Vietnam eats, sleeps, and dreams on motorbikes

Evidence of “moto” madness: A family of four on a speeding cycle sharing a bucket of fried chicken as they go.

Patti McCracken
Going with the flow: The river of motorbikes flows through the streets of Ho Chi Minh City.
Far from the madding ‘motos’: A cyclist, sound asleep on his ride, takes a break.

Ho Chi Minh City, Vietnam

I stood just outside the storefront, leaning against the door frame waiting for a delivery. On the fractured sidewalk in front of me, a man napped on the seat of his motorbike, his arms folded across his chest, his legs draped over the handlebars. Settled into his daytime slumber, he was cocooned from the mad cacophony of the street, where masses of motorbikes tipping with payload, sped about in all directions, dismissive of signs, signals, or even an iota of order.

Looking at him, so unaffected he could nap amid the free-for-all, I was once again stunned by the fantastic bedlam of Vietnam’s “moto” culture; a bedlam that is simply white noise to locals.

I watched as several motorbikes bumped up onto the sidewalk, nimbly dodging the droves of pedestrians and turning this city sidewalk into a traffic feeder lane. Out of the stream emerged a “moto” driver laden with boxes of computer equipment, who wove his way around the napper and the other sidewalk sideshows. He appeared to be driving toward the doorway I was standing in. I was curious, wondering when this driver would stop, or if he would stop. I quickly sidestepped to make room for him as he eased the bike over the threshold, only arriving at a full stop once inside the store. For a foreigner, this was breathtaking. For the Vietnamese, it was a plain-vanilla-ordinary thing to do.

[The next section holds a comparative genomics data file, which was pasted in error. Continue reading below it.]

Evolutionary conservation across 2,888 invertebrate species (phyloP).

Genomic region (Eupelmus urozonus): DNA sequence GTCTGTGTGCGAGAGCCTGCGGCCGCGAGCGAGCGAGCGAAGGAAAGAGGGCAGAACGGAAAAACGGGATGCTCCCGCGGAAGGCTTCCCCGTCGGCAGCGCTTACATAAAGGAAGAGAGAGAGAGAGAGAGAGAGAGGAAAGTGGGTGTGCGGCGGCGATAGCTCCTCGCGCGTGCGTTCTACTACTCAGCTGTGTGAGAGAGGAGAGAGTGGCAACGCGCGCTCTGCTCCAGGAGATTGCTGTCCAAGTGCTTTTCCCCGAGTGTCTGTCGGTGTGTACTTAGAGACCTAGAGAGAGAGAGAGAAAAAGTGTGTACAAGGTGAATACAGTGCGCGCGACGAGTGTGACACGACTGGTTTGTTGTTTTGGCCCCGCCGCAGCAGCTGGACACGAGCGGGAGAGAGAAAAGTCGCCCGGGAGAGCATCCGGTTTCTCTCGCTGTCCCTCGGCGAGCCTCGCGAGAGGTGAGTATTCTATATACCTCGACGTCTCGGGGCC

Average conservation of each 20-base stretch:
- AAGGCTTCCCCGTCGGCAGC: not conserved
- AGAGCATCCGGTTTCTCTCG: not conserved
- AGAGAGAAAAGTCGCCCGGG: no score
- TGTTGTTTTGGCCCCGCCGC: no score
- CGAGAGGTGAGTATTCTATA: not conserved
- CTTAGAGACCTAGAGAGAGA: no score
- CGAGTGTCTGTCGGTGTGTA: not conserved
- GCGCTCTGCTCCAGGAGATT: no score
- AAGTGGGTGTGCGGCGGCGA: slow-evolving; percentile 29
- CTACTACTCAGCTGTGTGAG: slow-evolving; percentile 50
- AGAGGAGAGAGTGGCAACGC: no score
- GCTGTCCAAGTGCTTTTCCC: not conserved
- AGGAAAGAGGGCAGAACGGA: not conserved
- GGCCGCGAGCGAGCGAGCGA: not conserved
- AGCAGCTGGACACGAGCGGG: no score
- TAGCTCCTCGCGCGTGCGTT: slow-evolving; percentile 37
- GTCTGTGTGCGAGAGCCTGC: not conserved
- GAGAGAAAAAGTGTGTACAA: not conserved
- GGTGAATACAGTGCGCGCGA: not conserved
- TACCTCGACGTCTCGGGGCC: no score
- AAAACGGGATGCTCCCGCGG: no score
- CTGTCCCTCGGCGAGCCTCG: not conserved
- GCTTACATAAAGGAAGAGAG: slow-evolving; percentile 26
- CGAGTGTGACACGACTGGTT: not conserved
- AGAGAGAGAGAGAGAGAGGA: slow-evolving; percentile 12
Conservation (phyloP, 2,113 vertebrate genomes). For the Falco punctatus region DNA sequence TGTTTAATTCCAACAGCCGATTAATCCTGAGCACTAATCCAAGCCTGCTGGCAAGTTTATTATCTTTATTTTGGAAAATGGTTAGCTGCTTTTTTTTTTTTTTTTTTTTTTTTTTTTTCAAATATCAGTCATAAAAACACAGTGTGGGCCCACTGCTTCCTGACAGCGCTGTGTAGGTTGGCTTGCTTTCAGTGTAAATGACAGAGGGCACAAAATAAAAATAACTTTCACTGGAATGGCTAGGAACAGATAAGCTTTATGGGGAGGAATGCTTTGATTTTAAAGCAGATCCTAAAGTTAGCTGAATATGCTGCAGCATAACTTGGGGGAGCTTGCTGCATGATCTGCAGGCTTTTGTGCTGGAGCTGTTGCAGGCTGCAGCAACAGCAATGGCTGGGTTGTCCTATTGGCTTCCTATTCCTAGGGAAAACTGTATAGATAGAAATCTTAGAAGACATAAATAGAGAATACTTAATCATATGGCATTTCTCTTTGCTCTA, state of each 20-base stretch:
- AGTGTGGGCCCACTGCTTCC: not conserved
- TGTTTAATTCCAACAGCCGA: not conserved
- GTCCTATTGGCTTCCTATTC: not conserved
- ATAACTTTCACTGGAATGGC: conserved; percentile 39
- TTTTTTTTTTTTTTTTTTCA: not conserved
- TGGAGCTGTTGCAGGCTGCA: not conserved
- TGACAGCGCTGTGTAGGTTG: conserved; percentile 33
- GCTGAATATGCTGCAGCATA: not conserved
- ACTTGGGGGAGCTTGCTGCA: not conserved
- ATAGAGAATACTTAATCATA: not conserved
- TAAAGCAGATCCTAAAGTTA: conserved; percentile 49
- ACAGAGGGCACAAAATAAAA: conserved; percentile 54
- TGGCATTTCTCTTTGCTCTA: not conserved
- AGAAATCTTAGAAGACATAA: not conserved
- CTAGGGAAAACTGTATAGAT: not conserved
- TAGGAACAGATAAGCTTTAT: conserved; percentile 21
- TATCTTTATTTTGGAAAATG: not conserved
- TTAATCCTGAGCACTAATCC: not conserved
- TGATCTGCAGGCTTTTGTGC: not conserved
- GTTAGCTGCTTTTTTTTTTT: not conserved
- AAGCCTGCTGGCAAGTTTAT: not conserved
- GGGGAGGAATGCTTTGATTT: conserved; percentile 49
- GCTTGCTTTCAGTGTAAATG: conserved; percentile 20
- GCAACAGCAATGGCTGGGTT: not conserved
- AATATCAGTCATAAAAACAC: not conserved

To the Vietnamese, a motorbike is not just a vehicle, but a bionic limb. A magic carpet. A personal jet pack, able to propel them from their living rooms (where many park their bikes) to any doorstep. Legs and feet are backup forms of transport, used only as a last resort.

And packs of motos swarm through the streets and onto the sidewalks, weaving and honking, dodging and turning, often hulking with the likes of plate glass, doors, household appliances, and even amusement park props in tow.

The number of motorbikes continues to rise in Vietnam and there are now nearly 20 million of them, according to the World Bank. Ho Chi Minh City (formerly Saigon) has 3 million – about one motorbike for every two people in the city. By far, the largest portion of vehicles on the roads of Vietnam are “motos,” which are small engine – 50cc to 400cc – motorcycles.

• • •